Sustained activation of mTORC1 in macrophages increases AMPKα-dependent autophagy to maintain cellular homeostasis

Hongjie Pan, Xiao Ping Zhong, Sunhee Lee

Research output: Contribution to journalArticle

9 Scopus citations

Abstract

Background: The mechanistic target of rapamycin complex 1 (mTORC1) is a well-conserved serine/threonine protein kinase that controls autophagy as well as many other processes such as protein synthesis, cell growth, and metabolism. The activity of mTORC1 is stringently and negatively controlled by the tuberous sclerosis proteins 1 and 2 complex (TSC1/2). Results: In contrast to the previous studies using Tsc1 knockout mouse embryonic fibroblasts (MEF) cells, we demonstrated evidence that TSC1 deficient macrophages exhibited enhanced basal and mycobacterial infection-induced autophagy via AMPKα-dependent phosphorylation of ULK1 (Ser555). These effects were concomitant with constitutive activation of mTORC1 and can be reversed by addition of amino acids or rapamycin, and by the knockdown of the regulatory-associated protein of mTOR, Raptor. In addition, increased autophagy in TSC1 deficient macrophages resulted in suppression of inflammation during mycobacterial infection, which was reversed upon amino acid treatment of the TSC1 deficient macrophages. We further demonstrated that TSC1 conditional knockout mice infected with Mycobacterium tuberculosis, the causative agent of tuberculosis, resulted in less bacterial burden and a comparable level of inflammation when compared to wild type mice. Conclusions: Our data revealed that sustained activation of mTORC1 due to defects in TSC1 promotes AMPKα-dependent autophagic flux to maintain cellular homeostasis.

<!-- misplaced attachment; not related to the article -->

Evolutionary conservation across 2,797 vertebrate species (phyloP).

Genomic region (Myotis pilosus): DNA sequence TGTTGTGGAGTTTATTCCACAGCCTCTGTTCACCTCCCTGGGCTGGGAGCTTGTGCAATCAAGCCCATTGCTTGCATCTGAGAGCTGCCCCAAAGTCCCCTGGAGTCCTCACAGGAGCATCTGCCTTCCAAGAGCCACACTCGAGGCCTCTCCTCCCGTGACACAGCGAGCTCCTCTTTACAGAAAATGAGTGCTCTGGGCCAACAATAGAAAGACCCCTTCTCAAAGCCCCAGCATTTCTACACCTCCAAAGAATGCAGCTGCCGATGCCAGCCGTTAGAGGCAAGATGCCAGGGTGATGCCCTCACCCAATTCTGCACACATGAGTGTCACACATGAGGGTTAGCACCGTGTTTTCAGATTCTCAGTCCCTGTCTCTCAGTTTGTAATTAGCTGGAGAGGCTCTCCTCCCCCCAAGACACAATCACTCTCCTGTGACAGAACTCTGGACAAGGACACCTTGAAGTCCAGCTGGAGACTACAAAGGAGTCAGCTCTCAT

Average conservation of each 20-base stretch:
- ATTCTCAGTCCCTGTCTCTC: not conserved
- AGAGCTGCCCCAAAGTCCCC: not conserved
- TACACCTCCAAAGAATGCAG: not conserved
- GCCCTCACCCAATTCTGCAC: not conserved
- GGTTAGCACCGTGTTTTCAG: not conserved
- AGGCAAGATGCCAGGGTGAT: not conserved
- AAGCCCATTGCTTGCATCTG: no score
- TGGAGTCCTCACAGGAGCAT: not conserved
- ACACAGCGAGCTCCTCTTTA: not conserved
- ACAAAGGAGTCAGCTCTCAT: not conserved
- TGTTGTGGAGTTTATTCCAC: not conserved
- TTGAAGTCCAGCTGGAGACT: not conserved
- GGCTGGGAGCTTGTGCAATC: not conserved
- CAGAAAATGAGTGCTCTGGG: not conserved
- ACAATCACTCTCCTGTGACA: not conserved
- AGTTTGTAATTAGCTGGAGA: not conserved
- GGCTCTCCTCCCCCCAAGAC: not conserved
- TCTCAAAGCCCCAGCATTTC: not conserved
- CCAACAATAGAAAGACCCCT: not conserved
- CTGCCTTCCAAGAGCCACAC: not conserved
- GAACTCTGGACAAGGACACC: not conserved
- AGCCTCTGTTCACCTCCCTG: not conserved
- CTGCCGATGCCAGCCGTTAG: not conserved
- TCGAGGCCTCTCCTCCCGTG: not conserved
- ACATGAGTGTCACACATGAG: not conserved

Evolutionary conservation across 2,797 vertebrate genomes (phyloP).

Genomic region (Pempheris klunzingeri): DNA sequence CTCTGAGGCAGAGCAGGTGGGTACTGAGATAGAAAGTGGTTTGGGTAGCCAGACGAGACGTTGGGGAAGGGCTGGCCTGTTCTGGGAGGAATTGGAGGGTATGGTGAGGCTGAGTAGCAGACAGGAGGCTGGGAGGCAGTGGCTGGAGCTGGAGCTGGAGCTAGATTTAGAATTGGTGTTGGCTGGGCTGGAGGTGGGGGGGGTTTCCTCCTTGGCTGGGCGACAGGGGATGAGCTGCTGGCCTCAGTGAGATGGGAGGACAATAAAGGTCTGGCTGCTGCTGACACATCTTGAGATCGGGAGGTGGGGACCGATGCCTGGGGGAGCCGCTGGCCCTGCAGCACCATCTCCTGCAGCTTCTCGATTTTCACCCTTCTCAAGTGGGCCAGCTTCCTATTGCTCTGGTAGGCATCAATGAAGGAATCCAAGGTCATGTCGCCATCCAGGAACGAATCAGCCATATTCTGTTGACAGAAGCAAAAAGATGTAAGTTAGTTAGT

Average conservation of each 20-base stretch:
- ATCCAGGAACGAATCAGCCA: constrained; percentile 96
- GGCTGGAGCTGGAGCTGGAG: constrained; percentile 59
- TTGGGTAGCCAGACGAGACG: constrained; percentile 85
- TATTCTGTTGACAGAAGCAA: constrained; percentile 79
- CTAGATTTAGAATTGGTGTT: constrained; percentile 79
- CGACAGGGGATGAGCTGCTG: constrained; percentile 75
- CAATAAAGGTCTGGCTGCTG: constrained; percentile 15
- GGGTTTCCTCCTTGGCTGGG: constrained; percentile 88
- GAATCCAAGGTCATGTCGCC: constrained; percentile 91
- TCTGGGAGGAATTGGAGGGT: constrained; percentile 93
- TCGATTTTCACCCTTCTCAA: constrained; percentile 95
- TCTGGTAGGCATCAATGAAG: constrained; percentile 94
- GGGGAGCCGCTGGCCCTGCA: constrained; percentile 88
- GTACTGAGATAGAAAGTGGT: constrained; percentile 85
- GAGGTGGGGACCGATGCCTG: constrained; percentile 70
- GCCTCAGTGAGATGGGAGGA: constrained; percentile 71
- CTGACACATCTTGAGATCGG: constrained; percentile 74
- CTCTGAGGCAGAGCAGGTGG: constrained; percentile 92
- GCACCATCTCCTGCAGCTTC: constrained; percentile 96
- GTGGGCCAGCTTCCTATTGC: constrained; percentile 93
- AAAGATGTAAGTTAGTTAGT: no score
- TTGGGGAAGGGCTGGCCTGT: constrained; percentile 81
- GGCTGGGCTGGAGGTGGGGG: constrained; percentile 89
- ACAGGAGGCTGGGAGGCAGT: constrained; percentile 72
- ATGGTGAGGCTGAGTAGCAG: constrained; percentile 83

Original languageEnglish (US)
Article number14
JournalBMC Biochemistry
Volume17
Issue number1
DOIs
StatePublished - Jul 7 2016
Externally publishedYes

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Keywords

  • AMP-activated protein kinase (AMPK)
  • Autophagy
  • Macrophages
  • Mechanistic target of rapamycin (mTOR)
  • Mycobacterium tuberculosis
  • Tuberous sclerosis 1 (TSC1)

ASJC Scopus subject areas

  • Biochemistry
  • Molecular Biology

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